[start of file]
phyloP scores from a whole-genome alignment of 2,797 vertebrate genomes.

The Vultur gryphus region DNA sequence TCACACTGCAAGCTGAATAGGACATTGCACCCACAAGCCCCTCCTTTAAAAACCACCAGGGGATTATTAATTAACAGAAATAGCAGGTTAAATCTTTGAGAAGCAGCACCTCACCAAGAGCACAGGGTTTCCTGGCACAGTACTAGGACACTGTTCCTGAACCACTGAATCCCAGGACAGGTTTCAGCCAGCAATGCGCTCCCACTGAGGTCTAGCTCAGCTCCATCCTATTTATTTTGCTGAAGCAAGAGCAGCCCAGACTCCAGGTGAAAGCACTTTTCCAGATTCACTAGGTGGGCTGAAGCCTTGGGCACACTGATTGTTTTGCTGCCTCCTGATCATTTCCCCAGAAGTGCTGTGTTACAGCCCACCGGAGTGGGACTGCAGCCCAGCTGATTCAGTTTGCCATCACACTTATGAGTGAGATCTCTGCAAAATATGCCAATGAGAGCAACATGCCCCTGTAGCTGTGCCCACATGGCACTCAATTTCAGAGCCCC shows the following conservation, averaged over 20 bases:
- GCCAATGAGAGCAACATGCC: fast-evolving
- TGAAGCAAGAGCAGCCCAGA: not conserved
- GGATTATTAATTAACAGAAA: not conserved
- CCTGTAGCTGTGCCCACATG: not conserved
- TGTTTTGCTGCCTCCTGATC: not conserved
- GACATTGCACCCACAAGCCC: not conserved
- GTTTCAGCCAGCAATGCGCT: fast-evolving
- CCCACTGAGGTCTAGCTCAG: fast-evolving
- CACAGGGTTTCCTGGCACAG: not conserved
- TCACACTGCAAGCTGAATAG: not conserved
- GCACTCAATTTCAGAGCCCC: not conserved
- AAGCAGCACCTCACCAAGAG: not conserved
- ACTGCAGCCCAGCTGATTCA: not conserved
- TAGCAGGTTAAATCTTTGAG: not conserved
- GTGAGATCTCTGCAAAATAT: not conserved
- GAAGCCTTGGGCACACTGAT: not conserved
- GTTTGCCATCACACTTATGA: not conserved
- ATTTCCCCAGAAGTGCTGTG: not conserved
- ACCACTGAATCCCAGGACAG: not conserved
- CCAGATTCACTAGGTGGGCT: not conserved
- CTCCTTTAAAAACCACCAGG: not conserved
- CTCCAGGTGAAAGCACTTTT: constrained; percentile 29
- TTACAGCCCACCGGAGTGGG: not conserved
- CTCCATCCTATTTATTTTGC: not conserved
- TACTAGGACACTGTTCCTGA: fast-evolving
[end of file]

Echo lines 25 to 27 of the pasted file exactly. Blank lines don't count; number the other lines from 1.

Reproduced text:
- TTACAGCCCACCGGAGTGGG: not conserved
- CTCCATCCTATTTATTTTGC: not conserved
- TACTAGGACACTGTTCCTGA: fast-evolving